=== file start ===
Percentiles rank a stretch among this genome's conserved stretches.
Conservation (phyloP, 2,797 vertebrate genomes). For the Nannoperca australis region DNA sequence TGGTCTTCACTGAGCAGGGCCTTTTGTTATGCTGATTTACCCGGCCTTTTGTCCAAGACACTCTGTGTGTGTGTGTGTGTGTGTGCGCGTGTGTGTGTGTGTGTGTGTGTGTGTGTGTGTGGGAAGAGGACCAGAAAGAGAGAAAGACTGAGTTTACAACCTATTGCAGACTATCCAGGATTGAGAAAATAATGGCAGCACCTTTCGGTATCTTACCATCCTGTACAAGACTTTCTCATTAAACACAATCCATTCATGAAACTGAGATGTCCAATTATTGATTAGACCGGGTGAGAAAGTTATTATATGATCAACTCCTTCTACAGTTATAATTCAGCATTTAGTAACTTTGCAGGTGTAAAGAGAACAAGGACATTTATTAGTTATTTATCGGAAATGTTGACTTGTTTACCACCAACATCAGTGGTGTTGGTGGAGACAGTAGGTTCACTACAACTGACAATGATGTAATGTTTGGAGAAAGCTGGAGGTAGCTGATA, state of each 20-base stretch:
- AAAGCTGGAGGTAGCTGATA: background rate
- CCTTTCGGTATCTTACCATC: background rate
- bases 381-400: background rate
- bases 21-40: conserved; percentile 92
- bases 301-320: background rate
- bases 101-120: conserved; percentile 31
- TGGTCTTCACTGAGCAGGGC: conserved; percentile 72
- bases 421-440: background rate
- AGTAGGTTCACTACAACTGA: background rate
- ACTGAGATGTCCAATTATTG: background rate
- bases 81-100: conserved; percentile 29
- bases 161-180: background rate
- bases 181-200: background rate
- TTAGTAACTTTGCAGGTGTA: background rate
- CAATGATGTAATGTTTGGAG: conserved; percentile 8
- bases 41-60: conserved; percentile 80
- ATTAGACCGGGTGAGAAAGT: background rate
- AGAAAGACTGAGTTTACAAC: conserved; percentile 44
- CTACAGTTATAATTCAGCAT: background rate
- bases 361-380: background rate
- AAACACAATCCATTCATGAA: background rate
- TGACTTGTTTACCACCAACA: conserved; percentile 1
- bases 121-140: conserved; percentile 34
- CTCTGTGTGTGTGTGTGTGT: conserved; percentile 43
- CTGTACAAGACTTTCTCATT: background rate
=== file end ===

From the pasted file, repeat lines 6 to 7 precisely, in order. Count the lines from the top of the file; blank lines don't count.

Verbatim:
- bases 21-40: conserved; percentile 92
- bases 301-320: background rate